It does even better than that if asked. In manual transmission cars as much as 370Nm is available as an over-boost, 20-second surge of power if the driver tromps on the accelerator.

The innards of the turbo engine have been treated to some attention, basically aimed at strengthening the more stress-prone areas like pistons and connecting rods. Emissions are attended to by not one, but two catalytic converters that help allow the car to undercut by huge margins even the most stringent worldwide requirements.

The chassis work involves lowering the suspension by 10mm and slotting in larger anti-roll bars, heavier springs and shock absorbers. Grip is attended to by 225/45 Michelin Pilot tyres strapped to 17-inch alloy rims.

And the braking system, to cope with the increased grunt, has been given larger front discs, up from 288mm diameter to 308mm, working in with the 9-5's four-channel anti-lock system incorporating electronic brake distribution.

So the basic, sound, 9-5 essentials have been gently manipulated, creating a car with a distinct sporting edge that nevertheless manages to retain the refined composure intrinsic to big Saabs.

The Aero has a crispness missing from regular 9-5 models. It is more responsive to steering input and even more assured when committed to a g-force inducing cornering manoeuvre, yet it still offers a smooth, quiet ride.

The engine is a blast. Smooth, quiet and always ready - provided it is above 2000rpm on the tachometer - to sweep most traffic quickly behind. Red line and ignition cutout loom quickly in first gear while second gear produces a dizzying rush forward.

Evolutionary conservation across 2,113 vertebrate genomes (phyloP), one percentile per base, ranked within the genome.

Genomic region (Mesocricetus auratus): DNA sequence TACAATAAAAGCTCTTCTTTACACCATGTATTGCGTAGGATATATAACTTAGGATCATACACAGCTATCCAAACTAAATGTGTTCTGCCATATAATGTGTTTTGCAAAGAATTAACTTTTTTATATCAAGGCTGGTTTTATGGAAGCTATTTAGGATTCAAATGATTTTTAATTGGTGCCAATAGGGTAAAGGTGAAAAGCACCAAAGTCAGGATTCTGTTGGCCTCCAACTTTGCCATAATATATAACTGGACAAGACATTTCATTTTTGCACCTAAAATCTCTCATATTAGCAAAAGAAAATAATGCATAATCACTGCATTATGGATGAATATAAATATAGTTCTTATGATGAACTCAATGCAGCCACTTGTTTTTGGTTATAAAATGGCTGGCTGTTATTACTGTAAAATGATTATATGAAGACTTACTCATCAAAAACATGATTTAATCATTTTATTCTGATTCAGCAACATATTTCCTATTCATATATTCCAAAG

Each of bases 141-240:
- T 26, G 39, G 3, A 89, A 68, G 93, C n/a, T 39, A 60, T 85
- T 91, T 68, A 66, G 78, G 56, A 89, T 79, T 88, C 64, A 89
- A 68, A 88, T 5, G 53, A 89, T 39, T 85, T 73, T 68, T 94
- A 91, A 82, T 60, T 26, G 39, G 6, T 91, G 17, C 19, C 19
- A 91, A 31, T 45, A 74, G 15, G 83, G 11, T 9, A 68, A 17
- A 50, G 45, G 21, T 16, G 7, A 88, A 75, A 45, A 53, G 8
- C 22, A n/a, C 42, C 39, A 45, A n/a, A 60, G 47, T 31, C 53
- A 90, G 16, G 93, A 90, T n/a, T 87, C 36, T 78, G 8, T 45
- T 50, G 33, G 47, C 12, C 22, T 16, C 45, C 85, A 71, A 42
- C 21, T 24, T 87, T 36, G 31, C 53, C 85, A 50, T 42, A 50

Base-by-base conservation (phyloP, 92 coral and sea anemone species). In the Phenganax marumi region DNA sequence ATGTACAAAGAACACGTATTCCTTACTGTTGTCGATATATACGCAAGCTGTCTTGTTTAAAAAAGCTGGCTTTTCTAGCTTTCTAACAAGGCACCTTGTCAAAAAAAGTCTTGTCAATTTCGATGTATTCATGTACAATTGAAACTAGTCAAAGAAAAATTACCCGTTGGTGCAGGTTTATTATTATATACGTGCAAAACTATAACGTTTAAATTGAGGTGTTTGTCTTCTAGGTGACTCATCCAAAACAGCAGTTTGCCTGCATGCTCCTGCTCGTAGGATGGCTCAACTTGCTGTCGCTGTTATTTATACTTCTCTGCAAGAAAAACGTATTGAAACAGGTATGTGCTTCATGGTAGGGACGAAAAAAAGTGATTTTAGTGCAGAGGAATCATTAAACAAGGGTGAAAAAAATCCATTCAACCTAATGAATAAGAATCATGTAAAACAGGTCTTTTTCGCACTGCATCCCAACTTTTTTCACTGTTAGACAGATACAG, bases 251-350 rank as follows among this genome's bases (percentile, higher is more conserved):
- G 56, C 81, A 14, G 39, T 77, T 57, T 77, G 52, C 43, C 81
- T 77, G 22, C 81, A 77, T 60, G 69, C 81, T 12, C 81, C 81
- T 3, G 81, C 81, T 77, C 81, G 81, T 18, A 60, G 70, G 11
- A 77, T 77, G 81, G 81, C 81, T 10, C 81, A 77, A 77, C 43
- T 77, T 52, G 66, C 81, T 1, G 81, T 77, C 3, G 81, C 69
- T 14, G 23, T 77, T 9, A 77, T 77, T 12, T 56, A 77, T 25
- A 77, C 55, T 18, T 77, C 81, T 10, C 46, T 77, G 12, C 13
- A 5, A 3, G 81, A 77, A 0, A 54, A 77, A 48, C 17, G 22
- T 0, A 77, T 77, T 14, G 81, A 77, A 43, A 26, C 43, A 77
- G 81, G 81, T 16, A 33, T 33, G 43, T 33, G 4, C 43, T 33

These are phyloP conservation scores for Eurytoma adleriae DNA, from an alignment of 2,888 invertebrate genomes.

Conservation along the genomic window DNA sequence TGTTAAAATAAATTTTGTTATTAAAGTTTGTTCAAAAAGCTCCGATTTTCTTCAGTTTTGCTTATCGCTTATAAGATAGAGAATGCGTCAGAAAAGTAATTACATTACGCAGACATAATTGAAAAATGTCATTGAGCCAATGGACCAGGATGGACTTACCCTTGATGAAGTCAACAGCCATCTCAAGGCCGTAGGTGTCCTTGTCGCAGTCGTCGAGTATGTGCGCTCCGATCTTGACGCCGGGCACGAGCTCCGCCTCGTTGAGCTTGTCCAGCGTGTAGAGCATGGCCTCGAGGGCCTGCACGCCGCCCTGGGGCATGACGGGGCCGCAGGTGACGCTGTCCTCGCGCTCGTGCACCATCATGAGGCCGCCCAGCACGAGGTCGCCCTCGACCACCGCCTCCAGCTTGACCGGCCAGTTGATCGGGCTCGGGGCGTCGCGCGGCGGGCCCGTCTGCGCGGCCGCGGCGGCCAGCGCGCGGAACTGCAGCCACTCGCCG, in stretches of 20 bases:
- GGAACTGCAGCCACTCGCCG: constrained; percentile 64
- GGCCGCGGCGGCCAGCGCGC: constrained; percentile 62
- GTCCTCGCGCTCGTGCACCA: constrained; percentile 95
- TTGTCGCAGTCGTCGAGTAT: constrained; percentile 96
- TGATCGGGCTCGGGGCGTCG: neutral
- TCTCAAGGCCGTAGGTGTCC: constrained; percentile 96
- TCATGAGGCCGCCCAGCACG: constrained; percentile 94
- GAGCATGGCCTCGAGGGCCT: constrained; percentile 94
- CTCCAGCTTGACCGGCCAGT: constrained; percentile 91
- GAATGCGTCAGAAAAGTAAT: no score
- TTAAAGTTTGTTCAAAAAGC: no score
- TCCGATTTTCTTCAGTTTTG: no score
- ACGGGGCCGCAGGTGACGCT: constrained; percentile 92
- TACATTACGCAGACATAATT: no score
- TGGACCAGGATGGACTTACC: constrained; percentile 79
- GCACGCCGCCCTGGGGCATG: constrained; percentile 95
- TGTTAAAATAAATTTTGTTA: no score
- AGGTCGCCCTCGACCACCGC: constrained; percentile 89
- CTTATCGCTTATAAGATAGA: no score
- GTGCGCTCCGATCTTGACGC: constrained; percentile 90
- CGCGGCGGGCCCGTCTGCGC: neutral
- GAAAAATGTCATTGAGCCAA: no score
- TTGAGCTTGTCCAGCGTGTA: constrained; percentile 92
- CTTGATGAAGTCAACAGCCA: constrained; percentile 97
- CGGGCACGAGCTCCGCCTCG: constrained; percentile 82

Third and forth are for surging past traffic on the open road while fifth is a cruising gear that still produces decent acceleration as long as the car is ambling along at more than 100km/h.

The manual shift is probably as good as any other large supercar but still tends to be notchy in action and is not helped by an engine management system that shuts off fuel during upshifts in a way that makes smooth, full-throttle shifting difficult. Acclimatisation to the car helps though.

Unlike the 9-3 Viggen, the 9-5 Aero does not suffer from significant torque steer. It will tug at the wheel when accelerating in first or second gear with steering lock applied, but with none of the viciousness of its smaller sibling.

And there's a traction control system in there too, working both on the front anti-lock brakes to redirect torque to the wheel with more traction, and on the engine management to wind back output if both wheels are spinning. In the latter case, it does tend to reduce power with a little too much enthusiasm, causing the car to "die" frustratingly right in the middle of a surging accelerative display. Still, it is better than no traction control at all, as is the case in the 9-3 Viggen.

The good thing about the Aero's torque spread is that this very fast car (the 0-100km/h claim is 6.9 seconds, a lot faster than many other so-called sporting cars) is so accessible it is just as pleasant to drive around town as it is on the open road. There are not too many occasions where it bogs down, turbo-like, because the revs are not quite high enough.

So the Saab 09-5 Aero is a refined, rapid luxury car, definitely a desirable and worthwhile competitor for the likes of Volvo's 200kW S80 T6 (which is not as fast as the Saab according to available data) or Audi's A6 quattro and certainly worth mentioning in the same breath as the much more expensive yet slower BMW 528i.

As with other models in the 9-5 range, the fast Saab's biggest problem is its lack of visual distinction. Although the subtlety of the car - there's no rear spoiler for example, only discreet side skirts and new front and rear bumpers - is appropriate for luxury car buyers.